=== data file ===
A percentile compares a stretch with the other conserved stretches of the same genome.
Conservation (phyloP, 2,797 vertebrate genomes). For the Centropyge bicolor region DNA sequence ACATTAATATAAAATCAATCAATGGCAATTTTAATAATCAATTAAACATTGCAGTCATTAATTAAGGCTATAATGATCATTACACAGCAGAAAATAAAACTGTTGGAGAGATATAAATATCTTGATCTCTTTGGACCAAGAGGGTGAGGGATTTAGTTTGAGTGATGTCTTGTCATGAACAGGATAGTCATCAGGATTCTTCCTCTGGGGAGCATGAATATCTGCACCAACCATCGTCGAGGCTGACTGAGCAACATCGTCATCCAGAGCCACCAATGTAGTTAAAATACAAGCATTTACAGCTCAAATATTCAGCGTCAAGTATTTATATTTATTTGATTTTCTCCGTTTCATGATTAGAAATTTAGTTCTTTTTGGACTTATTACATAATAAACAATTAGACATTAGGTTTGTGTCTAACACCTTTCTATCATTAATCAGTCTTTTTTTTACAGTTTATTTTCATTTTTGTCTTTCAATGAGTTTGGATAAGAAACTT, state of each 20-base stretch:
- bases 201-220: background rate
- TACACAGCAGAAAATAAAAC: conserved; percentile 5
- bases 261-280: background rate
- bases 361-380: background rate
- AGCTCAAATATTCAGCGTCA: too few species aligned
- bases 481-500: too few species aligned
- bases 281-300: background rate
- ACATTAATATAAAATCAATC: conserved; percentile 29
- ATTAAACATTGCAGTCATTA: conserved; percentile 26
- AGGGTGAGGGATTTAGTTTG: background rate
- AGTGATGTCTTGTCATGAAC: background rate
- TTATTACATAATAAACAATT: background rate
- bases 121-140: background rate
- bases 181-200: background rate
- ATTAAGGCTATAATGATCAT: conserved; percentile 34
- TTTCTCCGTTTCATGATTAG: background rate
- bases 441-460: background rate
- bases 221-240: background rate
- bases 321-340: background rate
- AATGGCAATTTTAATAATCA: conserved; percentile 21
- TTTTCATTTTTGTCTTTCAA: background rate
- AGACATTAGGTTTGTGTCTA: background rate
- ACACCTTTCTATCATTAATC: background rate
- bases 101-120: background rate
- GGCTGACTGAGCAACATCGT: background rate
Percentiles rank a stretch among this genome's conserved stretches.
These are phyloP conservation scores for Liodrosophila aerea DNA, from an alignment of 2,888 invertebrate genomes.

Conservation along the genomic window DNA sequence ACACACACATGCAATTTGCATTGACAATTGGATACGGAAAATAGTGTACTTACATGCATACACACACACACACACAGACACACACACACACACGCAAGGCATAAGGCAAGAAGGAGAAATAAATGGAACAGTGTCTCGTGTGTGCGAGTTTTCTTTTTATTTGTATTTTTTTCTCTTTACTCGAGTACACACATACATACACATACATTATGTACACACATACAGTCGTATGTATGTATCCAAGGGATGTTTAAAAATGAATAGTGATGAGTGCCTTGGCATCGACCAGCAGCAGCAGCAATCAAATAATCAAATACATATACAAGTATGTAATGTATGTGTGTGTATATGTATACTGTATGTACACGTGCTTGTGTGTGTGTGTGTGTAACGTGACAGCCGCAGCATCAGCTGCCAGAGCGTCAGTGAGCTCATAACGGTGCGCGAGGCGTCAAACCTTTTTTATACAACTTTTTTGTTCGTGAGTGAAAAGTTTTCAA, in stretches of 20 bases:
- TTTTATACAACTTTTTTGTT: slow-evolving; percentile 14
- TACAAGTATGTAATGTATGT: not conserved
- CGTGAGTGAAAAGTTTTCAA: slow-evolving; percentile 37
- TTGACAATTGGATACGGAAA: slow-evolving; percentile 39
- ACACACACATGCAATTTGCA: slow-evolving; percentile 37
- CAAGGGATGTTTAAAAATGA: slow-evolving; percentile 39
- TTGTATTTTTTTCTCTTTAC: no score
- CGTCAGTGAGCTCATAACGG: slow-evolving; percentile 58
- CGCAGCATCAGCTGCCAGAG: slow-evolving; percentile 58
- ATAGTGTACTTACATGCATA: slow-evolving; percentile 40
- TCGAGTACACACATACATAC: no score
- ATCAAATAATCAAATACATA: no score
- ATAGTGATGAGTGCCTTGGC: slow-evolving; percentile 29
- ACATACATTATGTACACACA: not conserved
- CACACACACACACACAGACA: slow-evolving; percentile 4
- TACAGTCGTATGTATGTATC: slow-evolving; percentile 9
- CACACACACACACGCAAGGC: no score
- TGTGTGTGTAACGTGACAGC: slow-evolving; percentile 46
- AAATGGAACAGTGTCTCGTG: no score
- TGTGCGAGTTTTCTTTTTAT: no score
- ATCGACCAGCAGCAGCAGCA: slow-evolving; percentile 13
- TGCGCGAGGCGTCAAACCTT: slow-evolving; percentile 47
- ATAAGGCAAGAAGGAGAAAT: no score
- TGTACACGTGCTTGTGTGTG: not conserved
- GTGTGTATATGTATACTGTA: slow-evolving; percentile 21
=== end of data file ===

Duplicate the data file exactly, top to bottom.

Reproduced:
A percentile compares a stretch with the other conserved stretches of the same genome.
Conservation (phyloP, 2,797 vertebrate genomes). For the Centropyge bicolor region DNA sequence ACATTAATATAAAATCAATCAATGGCAATTTTAATAATCAATTAAACATTGCAGTCATTAATTAAGGCTATAATGATCATTACACAGCAGAAAATAAAACTGTTGGAGAGATATAAATATCTTGATCTCTTTGGACCAAGAGGGTGAGGGATTTAGTTTGAGTGATGTCTTGTCATGAACAGGATAGTCATCAGGATTCTTCCTCTGGGGAGCATGAATATCTGCACCAACCATCGTCGAGGCTGACTGAGCAACATCGTCATCCAGAGCCACCAATGTAGTTAAAATACAAGCATTTACAGCTCAAATATTCAGCGTCAAGTATTTATATTTATTTGATTTTCTCCGTTTCATGATTAGAAATTTAGTTCTTTTTGGACTTATTACATAATAAACAATTAGACATTAGGTTTGTGTCTAACACCTTTCTATCATTAATCAGTCTTTTTTTTACAGTTTATTTTCATTTTTGTCTTTCAATGAGTTTGGATAAGAAACTT, state of each 20-base stretch:
- bases 201-220: background rate
- TACACAGCAGAAAATAAAAC: conserved; percentile 5
- bases 261-280: background rate
- bases 361-380: background rate
- AGCTCAAATATTCAGCGTCA: too few species aligned
- bases 481-500: too few species aligned
- bases 281-300: background rate
- ACATTAATATAAAATCAATC: conserved; percentile 29
- ATTAAACATTGCAGTCATTA: conserved; percentile 26
- AGGGTGAGGGATTTAGTTTG: background rate
- AGTGATGTCTTGTCATGAAC: background rate
- TTATTACATAATAAACAATT: background rate
- bases 121-140: background rate
- bases 181-200: background rate
- ATTAAGGCTATAATGATCAT: conserved; percentile 34
- TTTCTCCGTTTCATGATTAG: background rate
- bases 441-460: background rate
- bases 221-240: background rate
- bases 321-340: background rate
- AATGGCAATTTTAATAATCA: conserved; percentile 21
- TTTTCATTTTTGTCTTTCAA: background rate
- AGACATTAGGTTTGTGTCTA: background rate
- ACACCTTTCTATCATTAATC: background rate
- bases 101-120: background rate
- GGCTGACTGAGCAACATCGT: background rate
Percentiles rank a stretch among this genome's conserved stretches.
These are phyloP conservation scores for Liodrosophila aerea DNA, from an alignment of 2,888 invertebrate genomes.

Conservation along the genomic window DNA sequence ACACACACATGCAATTTGCATTGACAATTGGATACGGAAAATAGTGTACTTACATGCATACACACACACACACACAGACACACACACACACACGCAAGGCATAAGGCAAGAAGGAGAAATAAATGGAACAGTGTCTCGTGTGTGCGAGTTTTCTTTTTATTTGTATTTTTTTCTCTTTACTCGAGTACACACATACATACACATACATTATGTACACACATACAGTCGTATGTATGTATCCAAGGGATGTTTAAAAATGAATAGTGATGAGTGCCTTGGCATCGACCAGCAGCAGCAGCAATCAAATAATCAAATACATATACAAGTATGTAATGTATGTGTGTGTATATGTATACTGTATGTACACGTGCTTGTGTGTGTGTGTGTGTAACGTGACAGCCGCAGCATCAGCTGCCAGAGCGTCAGTGAGCTCATAACGGTGCGCGAGGCGTCAAACCTTTTTTATACAACTTTTTTGTTCGTGAGTGAAAAGTTTTCAA, in stretches of 20 bases:
- TTTTATACAACTTTTTTGTT: slow-evolving; percentile 14
- TACAAGTATGTAATGTATGT: not conserved
- CGTGAGTGAAAAGTTTTCAA: slow-evolving; percentile 37
- TTGACAATTGGATACGGAAA: slow-evolving; percentile 39
- ACACACACATGCAATTTGCA: slow-evolving; percentile 37
- CAAGGGATGTTTAAAAATGA: slow-evolving; percentile 39
- TTGTATTTTTTTCTCTTTAC: no score
- CGTCAGTGAGCTCATAACGG: slow-evolving; percentile 58
- CGCAGCATCAGCTGCCAGAG: slow-evolving; percentile 58
- ATAGTGTACTTACATGCATA: slow-evolving; percentile 40
- TCGAGTACACACATACATAC: no score
- ATCAAATAATCAAATACATA: no score
- ATAGTGATGAGTGCCTTGGC: slow-evolving; percentile 29
- ACATACATTATGTACACACA: not conserved
- CACACACACACACACAGACA: slow-evolving; percentile 4
- TACAGTCGTATGTATGTATC: slow-evolving; percentile 9
- CACACACACACACGCAAGGC: no score
- TGTGTGTGTAACGTGACAGC: slow-evolving; percentile 46
- AAATGGAACAGTGTCTCGTG: no score
- TGTGCGAGTTTTCTTTTTAT: no score
- ATCGACCAGCAGCAGCAGCA: slow-evolving; percentile 13
- TGCGCGAGGCGTCAAACCTT: slow-evolving; percentile 47
- ATAAGGCAAGAAGGAGAAAT: no score
- TGTACACGTGCTTGTGTGTG: not conserved
- GTGTGTATATGTATACTGTA: slow-evolving; percentile 21